Monday, 10 December 2018

Typing, typing, typing

Average Typing Speed Per Minute
of All Levels (Winslow, 2014)
With my interest in digital competence, I have been looking for a measure of what typing/keyboarding speed is 'normal' for someone who is digitally competent, as opposed to someone who is considered a 'beginner'. Someone who is digitally competent will have developed unconscious, implicit keyboard skills, whereas a beginner has to push 'effortful' "explicit knowledge about the task into working memory and manipulat[e] it to support performance" (Snyder, Ashitaka, Shimada, Ulrich, & Logan, 2014, p. 162).

This idea of explicit knowledge is one of the reasons why material learned in short intensive sessions often does not stay with us: it is not rehearsed until it becomes an implicit, automatic skill. Unrehearsed explicit knowledge is vulnerable to fading (Snyder et al, 2014), while implicit knowledge stays with us. It converts into "automism", like riding a bike.

In today's world of work, keyboarding is a vital skill. Surveying 500 employers on the keyboarding skills which employers required their staff to have, Microsoft found that: a third of employers won't hire staff who can't touch type; over 40% say typing is a key work skill; almost 40% link typing speed to productivity; and 20% report that business performance relies on fast touch typing (Bush, 2 September 2014). Keyboarding is a key component of the cross-functional communication, integration, and presentation (CIP) skills required in today's workforce (Anderson & Gantz, 2016).

Not being able to keyboard forms a situational barrier for job seekers which not only makes people less employable, it also prevents them from progressing as quickly as they should in developing their levels of digital competence. Muller, citing Darkenwald and Merriam (1982), suggests that situational barriers are those "which relate to an individual’s life context at a particular time, for example, cost, lack of transport, lack of childcare, lack of time as well as geographical isolation" (2017, p. 45). Research with first year trainee teachers found the "relationship between the barrier of typing and beginners [in using ICT] was higher than expected [at 3%, or 9 research participants]. Students identified the barrier [as a] lack of experience" (Muller, 2017, p. 192). Muller notes that situational barriers could be unique to each person, and were often "not something that the [organisation] may have been able to address or even prevent" (2017, p. 190). The missing elements appear so fundamental to a 21st century life that no one asks if learners have competence in these areas: the possession of the skill is taken for granted.

As a result, people missing elementary functionality may not realise how much of a barrier it is to their future learning; and further, the organisation may not recognise that the situational barrier exists, nor have the expertise to address it appropriately in-house.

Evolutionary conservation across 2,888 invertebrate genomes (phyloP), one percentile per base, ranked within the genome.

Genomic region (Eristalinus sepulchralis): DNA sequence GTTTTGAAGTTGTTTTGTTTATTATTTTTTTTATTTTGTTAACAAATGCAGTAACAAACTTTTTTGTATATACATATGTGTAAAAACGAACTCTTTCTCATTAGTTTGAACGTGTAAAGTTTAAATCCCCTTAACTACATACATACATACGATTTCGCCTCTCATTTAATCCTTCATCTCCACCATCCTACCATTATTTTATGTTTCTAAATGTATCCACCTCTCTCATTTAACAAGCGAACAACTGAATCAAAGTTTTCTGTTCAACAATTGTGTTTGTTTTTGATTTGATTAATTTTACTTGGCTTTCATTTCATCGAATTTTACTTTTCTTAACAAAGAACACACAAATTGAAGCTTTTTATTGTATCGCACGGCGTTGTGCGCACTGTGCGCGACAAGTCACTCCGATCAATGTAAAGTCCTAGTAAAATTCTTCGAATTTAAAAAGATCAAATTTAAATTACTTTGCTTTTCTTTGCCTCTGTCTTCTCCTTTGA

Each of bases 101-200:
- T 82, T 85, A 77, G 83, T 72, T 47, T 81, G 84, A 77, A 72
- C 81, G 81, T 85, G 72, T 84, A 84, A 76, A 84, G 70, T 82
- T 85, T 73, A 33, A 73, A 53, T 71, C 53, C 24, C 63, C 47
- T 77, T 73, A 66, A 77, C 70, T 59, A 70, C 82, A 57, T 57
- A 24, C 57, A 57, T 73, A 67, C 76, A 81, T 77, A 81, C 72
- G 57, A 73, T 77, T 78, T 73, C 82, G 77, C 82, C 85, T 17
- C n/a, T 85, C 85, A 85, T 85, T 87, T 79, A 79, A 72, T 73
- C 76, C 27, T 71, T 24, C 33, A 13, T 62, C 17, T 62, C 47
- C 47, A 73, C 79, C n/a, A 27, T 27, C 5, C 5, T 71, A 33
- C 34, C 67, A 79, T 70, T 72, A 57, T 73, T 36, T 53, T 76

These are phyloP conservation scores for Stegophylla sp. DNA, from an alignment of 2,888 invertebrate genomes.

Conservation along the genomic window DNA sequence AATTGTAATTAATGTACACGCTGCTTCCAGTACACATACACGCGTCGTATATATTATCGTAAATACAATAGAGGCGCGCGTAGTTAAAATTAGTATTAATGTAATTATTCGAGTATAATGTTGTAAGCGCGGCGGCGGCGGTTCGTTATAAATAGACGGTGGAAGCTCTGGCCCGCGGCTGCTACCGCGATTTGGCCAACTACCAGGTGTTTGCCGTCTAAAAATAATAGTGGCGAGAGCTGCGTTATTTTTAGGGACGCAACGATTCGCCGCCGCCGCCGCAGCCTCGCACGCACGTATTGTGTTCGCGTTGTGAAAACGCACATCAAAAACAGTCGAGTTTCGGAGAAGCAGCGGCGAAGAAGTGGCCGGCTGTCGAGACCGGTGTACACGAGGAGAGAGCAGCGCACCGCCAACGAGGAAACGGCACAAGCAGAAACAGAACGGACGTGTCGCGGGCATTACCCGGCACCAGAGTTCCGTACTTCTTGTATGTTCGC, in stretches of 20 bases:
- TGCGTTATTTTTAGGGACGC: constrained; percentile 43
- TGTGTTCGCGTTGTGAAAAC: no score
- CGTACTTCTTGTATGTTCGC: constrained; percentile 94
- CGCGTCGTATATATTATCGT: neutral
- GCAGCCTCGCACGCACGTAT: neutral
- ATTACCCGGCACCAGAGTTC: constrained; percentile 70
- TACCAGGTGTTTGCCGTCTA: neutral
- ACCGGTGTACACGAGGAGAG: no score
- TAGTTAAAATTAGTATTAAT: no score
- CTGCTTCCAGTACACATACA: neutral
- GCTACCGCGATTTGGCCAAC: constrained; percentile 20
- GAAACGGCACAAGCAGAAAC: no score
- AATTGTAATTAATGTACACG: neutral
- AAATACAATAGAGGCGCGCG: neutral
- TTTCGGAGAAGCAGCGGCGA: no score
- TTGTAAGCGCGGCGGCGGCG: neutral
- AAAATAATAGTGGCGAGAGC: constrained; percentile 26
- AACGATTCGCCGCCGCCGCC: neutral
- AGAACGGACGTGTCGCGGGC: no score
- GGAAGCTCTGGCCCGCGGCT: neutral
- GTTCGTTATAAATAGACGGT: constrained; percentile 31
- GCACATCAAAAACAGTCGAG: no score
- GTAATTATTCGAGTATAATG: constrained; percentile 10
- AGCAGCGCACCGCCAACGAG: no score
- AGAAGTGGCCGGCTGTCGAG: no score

This becomes a problem in the workforce as there appear to be a growing number of organisations where employees are expected to have a typing speed over 50 corrected words per minute (cwpm). 50cwpm seems like a high bar to me, as professional typists cwpm rates appear to fall between 50 and 80cwpm, with an 'average' typist's rate of 41cwpm (Ratatype, 2014)*. My own typing speed is 51cwpm: I am faster than that, but my accuracy is rubbish so I drop wpm by having to correct. A lot.

Significantly below 50cwpm, and below the Ratatype 41cwpm already mentioned (2014), a study of automatic voice recognition software versus keyboarding (Karat, Halverson, Horn & Karat, 1999) suggested that knowledge workers employed by IBM averaged 32.5cwpm when transcribing, and 19cwpm when creating new copy. A non-peer reviewed study by Ostrach (2010), with a sample size of 4,000 entries from LiveChat's Typing Speed Test, suggests that the 'average' keyboarder sits at around 39cwpm. Research by Logan and Crump found that Vanderbilt University students had an average of 70wpm (uncorrected): a markedly different finding. Results from these four data sets range from the early 30s to the early 70s for an 'average' user's cwpm, which is very broad. 

However, it is not only the average cwpm rate which is difficult to determine. Accurate peer-reviewed beginner level data seems to also be difficult to find. To this point, the 'best' information I have found is an online table by Winslow (2018), which is the graphic accompanying this post. Winslow suggests that an adult beginner speed will be under 35wpm with an average typist between 36 and 45wpm, and a fast typist up to 80wpm (2014, and note the lack of correction factor - wpm, not cwpm). 

What is interesting about Winslow's data is that it is suggested that a data entry clerk needs between 60 and 80wpm (2014). In New Zealand, a keyboarding rate is usually not specified in clerical job descriptions. I have long thought it should be included, as employers expect it. 

It is interesting how diverse the research results appear. I will persevere with trying to find data about keyboarding rates, and write an update when I have more data.


* A note on the Ratatype data (2014) mentioned above: the data cited on their infographic is inadequately sourced, so may not be reliable. Further, as Ratatype have a free typing test on their site, much of the data used on their infographic may have been self-generated.

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